28 February 2019
Overlooking rare diseases is a risk not worth taking, warns The Health Insurance Group
The world is awash with business opportunities, from exploring natural resources in Antarctica to jumping on the rapid economic growth in Laos and Myanmar,* - controversially or otherwise, companies are always on the lookout for the next big break. Sending staff overseas to explore new ventures is par for the course, and Rare Diseases Day (28 February) should act as a reminder to businesses to protect their employees adequately when working abroad, warns The Health Insurance Group.
1. Thoroughly research countries for health risks
Whilst businesses may provide support with setting up a home and suitable schooling for individuals and their families relocating abroad, health and wellbeing can be overlooked. It’s important that a country is thoroughly researched, to ensure employees are advised about any necessary vaccinations and understand the latest information available about how to stay healthy – such as only drinking bottled water to avoid diseases such as cholera and typhoid. Check the Foreign and Commonwealth Office (FCO) and National Travel Health Network and Centre (NaTHNaC) for the latest information about each country an employee is sent to and encourage them to do the same, so they are equally knowledgeable and informed.
2. Assumption vs fact
Between 2014-2016 the world was gripped with the story of the Ebola outbreak in West Africa. Despite the World Health Organisation (WHO) later declaring that all known chains of transmission in West Africa had been stopped **, fears around the outbreak remain so severe that travel and tourism have never fully recovered.*** Even 3,000 miles away in Kenya, tourism rates were affected during the outbreak, with safari tours across the whole continent dropping 20-70%.***
It’s important therefore that assumptions are not made about a country or continent before thoroughly researching opportunities and threats. A country may be safe to travel to again, but a long memory may discourage people from doing so. Finding out the most up-to-date information about a country will provide a more accurate overview, whilst enabling employees to protect their health appropriately through the correct advice.
3. Take appropriate measures
Having adequate health insurance in place can provide employees with access to appropriate medical treatment, should they get ill. Areas that they are working in may not have robust medical facilities, so travelling to an appropriate location with medical specialists may be required. Getting sick abroad can be a scary experience, without the familiarity of home and its medical services, so businesses need to ensure that protection is in place should anything happen – providing access to the required treatment as quickly as possible.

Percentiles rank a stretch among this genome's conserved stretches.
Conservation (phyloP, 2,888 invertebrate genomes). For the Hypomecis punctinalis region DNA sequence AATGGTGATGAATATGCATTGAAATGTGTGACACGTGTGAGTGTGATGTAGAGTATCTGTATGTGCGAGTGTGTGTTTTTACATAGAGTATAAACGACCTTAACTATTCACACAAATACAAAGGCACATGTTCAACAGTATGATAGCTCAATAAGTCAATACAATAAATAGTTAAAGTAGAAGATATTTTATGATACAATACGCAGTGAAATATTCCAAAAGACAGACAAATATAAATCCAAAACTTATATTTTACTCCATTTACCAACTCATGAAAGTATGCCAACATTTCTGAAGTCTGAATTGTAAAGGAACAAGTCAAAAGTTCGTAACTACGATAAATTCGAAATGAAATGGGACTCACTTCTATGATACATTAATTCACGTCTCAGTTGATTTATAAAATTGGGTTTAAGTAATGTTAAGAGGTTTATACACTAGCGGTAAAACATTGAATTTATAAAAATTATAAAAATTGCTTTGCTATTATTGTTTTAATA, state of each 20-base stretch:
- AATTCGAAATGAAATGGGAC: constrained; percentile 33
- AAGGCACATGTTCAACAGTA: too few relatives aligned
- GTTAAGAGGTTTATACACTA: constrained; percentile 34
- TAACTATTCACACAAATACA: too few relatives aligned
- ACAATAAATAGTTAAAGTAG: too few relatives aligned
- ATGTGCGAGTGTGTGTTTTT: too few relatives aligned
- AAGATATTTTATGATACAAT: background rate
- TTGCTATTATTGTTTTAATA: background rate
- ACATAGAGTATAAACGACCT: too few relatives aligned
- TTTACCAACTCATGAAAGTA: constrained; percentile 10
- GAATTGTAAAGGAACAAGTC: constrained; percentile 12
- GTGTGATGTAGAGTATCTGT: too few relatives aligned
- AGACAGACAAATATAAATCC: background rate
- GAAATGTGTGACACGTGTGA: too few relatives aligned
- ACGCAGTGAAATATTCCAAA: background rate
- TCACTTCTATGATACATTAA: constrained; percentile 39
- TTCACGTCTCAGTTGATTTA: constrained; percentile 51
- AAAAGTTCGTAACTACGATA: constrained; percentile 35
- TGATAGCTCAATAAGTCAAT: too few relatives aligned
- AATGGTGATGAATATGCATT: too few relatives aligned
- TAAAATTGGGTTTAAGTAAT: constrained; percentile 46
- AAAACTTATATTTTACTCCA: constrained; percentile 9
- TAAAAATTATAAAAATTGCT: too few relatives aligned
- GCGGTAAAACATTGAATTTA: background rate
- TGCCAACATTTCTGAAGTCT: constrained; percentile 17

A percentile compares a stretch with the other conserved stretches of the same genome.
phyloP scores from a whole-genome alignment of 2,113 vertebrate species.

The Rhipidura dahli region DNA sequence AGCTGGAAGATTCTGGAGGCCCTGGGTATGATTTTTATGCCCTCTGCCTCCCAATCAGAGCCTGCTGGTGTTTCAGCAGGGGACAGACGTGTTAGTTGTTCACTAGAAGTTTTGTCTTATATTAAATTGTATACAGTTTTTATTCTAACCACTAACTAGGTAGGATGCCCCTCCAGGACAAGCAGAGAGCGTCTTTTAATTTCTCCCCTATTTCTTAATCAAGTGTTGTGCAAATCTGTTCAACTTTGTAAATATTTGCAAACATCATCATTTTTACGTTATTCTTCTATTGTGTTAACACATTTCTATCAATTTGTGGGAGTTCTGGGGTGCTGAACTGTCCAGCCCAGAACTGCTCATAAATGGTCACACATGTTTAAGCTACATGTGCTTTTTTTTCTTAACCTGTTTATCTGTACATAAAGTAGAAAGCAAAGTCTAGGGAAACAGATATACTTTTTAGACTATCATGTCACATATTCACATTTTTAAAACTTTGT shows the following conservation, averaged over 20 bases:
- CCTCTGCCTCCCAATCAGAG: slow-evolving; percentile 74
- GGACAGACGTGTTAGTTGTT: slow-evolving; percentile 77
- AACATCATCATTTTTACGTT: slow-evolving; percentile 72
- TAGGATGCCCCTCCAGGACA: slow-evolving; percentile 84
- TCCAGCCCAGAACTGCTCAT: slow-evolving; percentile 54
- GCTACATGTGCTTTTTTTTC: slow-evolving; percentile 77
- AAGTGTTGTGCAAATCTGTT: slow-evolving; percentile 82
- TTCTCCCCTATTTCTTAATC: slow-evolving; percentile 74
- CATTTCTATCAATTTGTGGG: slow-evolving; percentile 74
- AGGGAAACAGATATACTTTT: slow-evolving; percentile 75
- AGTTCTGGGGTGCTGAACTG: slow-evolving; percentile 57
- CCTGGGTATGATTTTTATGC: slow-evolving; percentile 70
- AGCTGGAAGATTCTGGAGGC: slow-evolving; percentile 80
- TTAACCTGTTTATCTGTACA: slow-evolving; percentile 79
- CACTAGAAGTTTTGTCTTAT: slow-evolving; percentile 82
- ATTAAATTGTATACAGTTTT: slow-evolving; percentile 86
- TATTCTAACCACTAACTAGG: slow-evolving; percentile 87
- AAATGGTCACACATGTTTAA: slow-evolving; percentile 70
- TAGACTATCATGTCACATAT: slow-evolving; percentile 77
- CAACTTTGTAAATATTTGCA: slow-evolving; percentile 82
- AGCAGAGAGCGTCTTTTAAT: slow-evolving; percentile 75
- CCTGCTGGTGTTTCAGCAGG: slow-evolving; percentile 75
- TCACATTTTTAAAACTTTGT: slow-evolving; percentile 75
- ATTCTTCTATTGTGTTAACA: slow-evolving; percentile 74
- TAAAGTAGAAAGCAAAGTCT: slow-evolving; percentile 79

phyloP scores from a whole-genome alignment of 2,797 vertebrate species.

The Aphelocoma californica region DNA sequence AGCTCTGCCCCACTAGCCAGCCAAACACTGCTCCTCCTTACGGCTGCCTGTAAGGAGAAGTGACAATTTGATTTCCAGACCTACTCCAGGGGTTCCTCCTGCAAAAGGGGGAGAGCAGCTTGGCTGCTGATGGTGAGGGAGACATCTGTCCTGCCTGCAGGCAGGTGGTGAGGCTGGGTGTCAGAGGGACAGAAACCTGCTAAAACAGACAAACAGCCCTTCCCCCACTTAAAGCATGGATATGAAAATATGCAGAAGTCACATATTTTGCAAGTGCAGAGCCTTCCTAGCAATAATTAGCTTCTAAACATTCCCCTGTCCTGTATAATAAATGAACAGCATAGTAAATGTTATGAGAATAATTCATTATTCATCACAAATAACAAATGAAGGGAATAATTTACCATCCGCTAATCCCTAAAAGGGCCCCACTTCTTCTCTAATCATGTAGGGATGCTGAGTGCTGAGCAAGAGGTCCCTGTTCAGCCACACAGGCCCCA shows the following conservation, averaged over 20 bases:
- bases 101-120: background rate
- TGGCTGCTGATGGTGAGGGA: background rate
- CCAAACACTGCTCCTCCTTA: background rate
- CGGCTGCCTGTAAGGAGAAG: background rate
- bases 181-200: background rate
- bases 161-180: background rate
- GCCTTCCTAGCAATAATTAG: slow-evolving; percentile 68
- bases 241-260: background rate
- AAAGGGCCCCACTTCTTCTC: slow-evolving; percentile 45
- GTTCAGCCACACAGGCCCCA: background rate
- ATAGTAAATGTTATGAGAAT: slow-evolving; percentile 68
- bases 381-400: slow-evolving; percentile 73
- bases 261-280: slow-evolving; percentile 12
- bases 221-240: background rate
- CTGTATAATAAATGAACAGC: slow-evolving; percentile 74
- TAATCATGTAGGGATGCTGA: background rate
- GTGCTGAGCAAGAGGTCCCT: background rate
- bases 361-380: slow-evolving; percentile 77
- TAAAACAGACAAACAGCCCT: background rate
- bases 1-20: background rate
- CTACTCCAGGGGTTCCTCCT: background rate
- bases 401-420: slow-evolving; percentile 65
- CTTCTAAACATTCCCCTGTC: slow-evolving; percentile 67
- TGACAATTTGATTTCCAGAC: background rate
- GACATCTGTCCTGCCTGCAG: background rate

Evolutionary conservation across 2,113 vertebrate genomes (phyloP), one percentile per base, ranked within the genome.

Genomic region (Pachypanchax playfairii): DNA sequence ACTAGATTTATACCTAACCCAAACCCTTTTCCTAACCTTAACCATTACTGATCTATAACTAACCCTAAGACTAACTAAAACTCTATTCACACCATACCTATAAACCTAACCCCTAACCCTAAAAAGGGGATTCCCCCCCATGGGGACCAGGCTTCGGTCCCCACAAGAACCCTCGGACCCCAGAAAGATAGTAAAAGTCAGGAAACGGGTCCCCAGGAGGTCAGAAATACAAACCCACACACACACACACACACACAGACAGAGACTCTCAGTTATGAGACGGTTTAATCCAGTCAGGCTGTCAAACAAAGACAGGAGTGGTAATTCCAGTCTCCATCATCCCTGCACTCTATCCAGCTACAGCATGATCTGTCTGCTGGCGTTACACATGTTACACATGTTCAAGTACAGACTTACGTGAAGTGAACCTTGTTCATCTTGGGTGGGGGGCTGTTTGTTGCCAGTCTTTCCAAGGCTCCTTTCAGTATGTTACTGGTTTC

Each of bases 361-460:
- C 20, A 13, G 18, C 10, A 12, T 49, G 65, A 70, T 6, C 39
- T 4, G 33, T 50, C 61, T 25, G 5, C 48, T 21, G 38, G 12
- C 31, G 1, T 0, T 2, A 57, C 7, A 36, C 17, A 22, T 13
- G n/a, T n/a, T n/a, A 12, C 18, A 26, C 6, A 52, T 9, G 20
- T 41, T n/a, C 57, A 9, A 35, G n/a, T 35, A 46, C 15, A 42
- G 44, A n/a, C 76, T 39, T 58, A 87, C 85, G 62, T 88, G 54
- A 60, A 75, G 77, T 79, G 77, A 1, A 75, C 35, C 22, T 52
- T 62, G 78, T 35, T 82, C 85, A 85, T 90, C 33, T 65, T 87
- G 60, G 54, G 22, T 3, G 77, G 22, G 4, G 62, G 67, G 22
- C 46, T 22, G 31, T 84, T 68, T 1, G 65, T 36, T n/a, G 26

4. Worst-case scenario planning
A rare disorder or disease is categorised as one that affects fewer than 1 in 2,000 people in Europe, or fewer than 200,000 in the USA.**** Lack of knowledge can hinder diagnosis, and difficult to reach medical care can delay treatment, so it is vital that businesses have the right tools at their disposal to help employees in times of need. Ensuring evacuation cover is in place, should an employee be in a remote location and need specialist care, can make the difference between life and death.
Sarah Dennis, Head of International for The Health Insurance Group said: “As employers, we have a duty of care to our employees to look after their wellbeing. When sending employees to new countries to explore business opportunities, it’s important that the excitement surrounding the trip doesn’t cloud robust due diligence.
“Ensuring that employees are fully protected against potential health threats, preparing in advance and maintaining knowledge during an assignment, can put individuals in a good position to stay safe. Having health insurance can provide vital access to medical treatment if needed or peace of mind that it’s available should something happen. Whether it’s treating a rare disease or otherwise, it’s good practice to ensure that employees are adequately protected – safe in the knowledge that their health comes first.”